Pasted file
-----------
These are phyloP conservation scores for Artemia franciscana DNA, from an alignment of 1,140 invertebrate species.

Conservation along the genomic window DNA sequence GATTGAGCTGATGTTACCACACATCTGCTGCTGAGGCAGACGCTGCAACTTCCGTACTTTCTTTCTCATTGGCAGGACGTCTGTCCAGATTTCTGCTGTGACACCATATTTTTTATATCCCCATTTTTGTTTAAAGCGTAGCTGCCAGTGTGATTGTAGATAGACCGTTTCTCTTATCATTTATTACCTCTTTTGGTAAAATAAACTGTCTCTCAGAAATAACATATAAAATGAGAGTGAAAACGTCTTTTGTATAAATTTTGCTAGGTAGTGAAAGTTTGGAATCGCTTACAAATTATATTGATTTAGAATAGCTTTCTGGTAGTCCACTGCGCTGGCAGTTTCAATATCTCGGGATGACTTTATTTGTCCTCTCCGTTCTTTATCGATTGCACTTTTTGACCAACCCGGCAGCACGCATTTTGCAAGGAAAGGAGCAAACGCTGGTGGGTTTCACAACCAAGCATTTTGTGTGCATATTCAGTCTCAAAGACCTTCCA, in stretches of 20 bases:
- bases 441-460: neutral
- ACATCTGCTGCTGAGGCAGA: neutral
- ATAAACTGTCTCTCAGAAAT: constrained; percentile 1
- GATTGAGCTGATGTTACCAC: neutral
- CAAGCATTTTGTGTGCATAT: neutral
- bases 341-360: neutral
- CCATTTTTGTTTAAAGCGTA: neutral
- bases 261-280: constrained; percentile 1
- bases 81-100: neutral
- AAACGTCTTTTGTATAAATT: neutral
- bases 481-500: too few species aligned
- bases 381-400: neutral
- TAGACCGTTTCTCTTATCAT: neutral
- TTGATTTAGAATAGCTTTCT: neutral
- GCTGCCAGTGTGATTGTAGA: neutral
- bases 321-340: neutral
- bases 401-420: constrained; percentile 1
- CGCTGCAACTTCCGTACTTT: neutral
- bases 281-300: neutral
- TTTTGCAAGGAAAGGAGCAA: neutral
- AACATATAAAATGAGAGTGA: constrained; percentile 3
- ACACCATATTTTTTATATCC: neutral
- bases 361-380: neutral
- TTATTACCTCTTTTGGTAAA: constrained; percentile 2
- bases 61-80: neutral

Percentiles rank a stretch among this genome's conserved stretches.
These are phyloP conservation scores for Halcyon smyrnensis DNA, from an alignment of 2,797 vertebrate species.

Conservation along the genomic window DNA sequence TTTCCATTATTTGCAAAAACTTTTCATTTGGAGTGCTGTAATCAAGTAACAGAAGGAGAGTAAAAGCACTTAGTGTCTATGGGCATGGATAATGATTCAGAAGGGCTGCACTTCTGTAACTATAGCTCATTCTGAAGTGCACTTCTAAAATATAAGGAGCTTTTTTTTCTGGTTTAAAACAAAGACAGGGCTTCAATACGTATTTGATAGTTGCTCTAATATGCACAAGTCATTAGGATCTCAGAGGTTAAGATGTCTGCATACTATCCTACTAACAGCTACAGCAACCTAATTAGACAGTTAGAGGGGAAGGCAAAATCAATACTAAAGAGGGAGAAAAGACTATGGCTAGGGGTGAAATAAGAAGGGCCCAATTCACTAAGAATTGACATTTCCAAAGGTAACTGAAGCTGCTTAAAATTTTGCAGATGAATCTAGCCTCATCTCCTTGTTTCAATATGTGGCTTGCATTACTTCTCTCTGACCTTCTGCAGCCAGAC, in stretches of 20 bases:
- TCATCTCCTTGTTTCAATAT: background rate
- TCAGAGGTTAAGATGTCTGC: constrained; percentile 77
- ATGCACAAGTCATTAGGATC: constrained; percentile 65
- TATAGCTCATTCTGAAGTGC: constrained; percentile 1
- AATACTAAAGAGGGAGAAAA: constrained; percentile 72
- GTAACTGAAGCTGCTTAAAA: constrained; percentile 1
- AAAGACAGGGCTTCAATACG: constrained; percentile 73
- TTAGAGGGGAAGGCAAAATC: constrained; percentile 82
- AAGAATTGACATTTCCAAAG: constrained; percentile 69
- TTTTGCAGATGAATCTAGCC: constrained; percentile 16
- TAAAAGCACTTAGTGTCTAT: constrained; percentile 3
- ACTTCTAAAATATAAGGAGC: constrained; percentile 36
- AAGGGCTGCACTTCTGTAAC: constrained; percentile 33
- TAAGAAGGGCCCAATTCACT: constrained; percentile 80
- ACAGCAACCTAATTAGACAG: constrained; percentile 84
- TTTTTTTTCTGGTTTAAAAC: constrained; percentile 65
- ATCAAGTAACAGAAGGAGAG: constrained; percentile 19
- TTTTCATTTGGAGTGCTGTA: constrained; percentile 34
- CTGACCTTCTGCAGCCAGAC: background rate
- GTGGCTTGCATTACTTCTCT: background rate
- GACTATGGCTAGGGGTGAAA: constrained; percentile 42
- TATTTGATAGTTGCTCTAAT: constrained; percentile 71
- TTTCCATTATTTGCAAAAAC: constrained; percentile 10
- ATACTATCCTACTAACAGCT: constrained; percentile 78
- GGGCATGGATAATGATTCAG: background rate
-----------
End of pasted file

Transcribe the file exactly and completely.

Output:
These are phyloP conservation scores for Artemia franciscana DNA, from an alignment of 1,140 invertebrate species.

Conservation along the genomic window DNA sequence GATTGAGCTGATGTTACCACACATCTGCTGCTGAGGCAGACGCTGCAACTTCCGTACTTTCTTTCTCATTGGCAGGACGTCTGTCCAGATTTCTGCTGTGACACCATATTTTTTATATCCCCATTTTTGTTTAAAGCGTAGCTGCCAGTGTGATTGTAGATAGACCGTTTCTCTTATCATTTATTACCTCTTTTGGTAAAATAAACTGTCTCTCAGAAATAACATATAAAATGAGAGTGAAAACGTCTTTTGTATAAATTTTGCTAGGTAGTGAAAGTTTGGAATCGCTTACAAATTATATTGATTTAGAATAGCTTTCTGGTAGTCCACTGCGCTGGCAGTTTCAATATCTCGGGATGACTTTATTTGTCCTCTCCGTTCTTTATCGATTGCACTTTTTGACCAACCCGGCAGCACGCATTTTGCAAGGAAAGGAGCAAACGCTGGTGGGTTTCACAACCAAGCATTTTGTGTGCATATTCAGTCTCAAAGACCTTCCA, in stretches of 20 bases:
- bases 441-460: neutral
- ACATCTGCTGCTGAGGCAGA: neutral
- ATAAACTGTCTCTCAGAAAT: constrained; percentile 1
- GATTGAGCTGATGTTACCAC: neutral
- CAAGCATTTTGTGTGCATAT: neutral
- bases 341-360: neutral
- CCATTTTTGTTTAAAGCGTA: neutral
- bases 261-280: constrained; percentile 1
- bases 81-100: neutral
- AAACGTCTTTTGTATAAATT: neutral
- bases 481-500: too few species aligned
- bases 381-400: neutral
- TAGACCGTTTCTCTTATCAT: neutral
- TTGATTTAGAATAGCTTTCT: neutral
- GCTGCCAGTGTGATTGTAGA: neutral
- bases 321-340: neutral
- bases 401-420: constrained; percentile 1
- CGCTGCAACTTCCGTACTTT: neutral
- bases 281-300: neutral
- TTTTGCAAGGAAAGGAGCAA: neutral
- AACATATAAAATGAGAGTGA: constrained; percentile 3
- ACACCATATTTTTTATATCC: neutral
- bases 361-380: neutral
- TTATTACCTCTTTTGGTAAA: constrained; percentile 2
- bases 61-80: neutral

Percentiles rank a stretch among this genome's conserved stretches.
These are phyloP conservation scores for Halcyon smyrnensis DNA, from an alignment of 2,797 vertebrate species.

Conservation along the genomic window DNA sequence TTTCCATTATTTGCAAAAACTTTTCATTTGGAGTGCTGTAATCAAGTAACAGAAGGAGAGTAAAAGCACTTAGTGTCTATGGGCATGGATAATGATTCAGAAGGGCTGCACTTCTGTAACTATAGCTCATTCTGAAGTGCACTTCTAAAATATAAGGAGCTTTTTTTTCTGGTTTAAAACAAAGACAGGGCTTCAATACGTATTTGATAGTTGCTCTAATATGCACAAGTCATTAGGATCTCAGAGGTTAAGATGTCTGCATACTATCCTACTAACAGCTACAGCAACCTAATTAGACAGTTAGAGGGGAAGGCAAAATCAATACTAAAGAGGGAGAAAAGACTATGGCTAGGGGTGAAATAAGAAGGGCCCAATTCACTAAGAATTGACATTTCCAAAGGTAACTGAAGCTGCTTAAAATTTTGCAGATGAATCTAGCCTCATCTCCTTGTTTCAATATGTGGCTTGCATTACTTCTCTCTGACCTTCTGCAGCCAGAC, in stretches of 20 bases:
- TCATCTCCTTGTTTCAATAT: background rate
- TCAGAGGTTAAGATGTCTGC: constrained; percentile 77
- ATGCACAAGTCATTAGGATC: constrained; percentile 65
- TATAGCTCATTCTGAAGTGC: constrained; percentile 1
- AATACTAAAGAGGGAGAAAA: constrained; percentile 72
- GTAACTGAAGCTGCTTAAAA: constrained; percentile 1
- AAAGACAGGGCTTCAATACG: constrained; percentile 73
- TTAGAGGGGAAGGCAAAATC: constrained; percentile 82
- AAGAATTGACATTTCCAAAG: constrained; percentile 69
- TTTTGCAGATGAATCTAGCC: constrained; percentile 16
- TAAAAGCACTTAGTGTCTAT: constrained; percentile 3
- ACTTCTAAAATATAAGGAGC: constrained; percentile 36
- AAGGGCTGCACTTCTGTAAC: constrained; percentile 33
- TAAGAAGGGCCCAATTCACT: constrained; percentile 80
- ACAGCAACCTAATTAGACAG: constrained; percentile 84
- TTTTTTTTCTGGTTTAAAAC: constrained; percentile 65
- ATCAAGTAACAGAAGGAGAG: constrained; percentile 19
- TTTTCATTTGGAGTGCTGTA: constrained; percentile 34
- CTGACCTTCTGCAGCCAGAC: background rate
- GTGGCTTGCATTACTTCTCT: background rate
- GACTATGGCTAGGGGTGAAA: constrained; percentile 42
- TATTTGATAGTTGCTCTAAT: constrained; percentile 71
- TTTCCATTATTTGCAAAAAC: constrained; percentile 10
- ATACTATCCTACTAACAGCT: constrained; percentile 78
- GGGCATGGATAATGATTCAG: background rate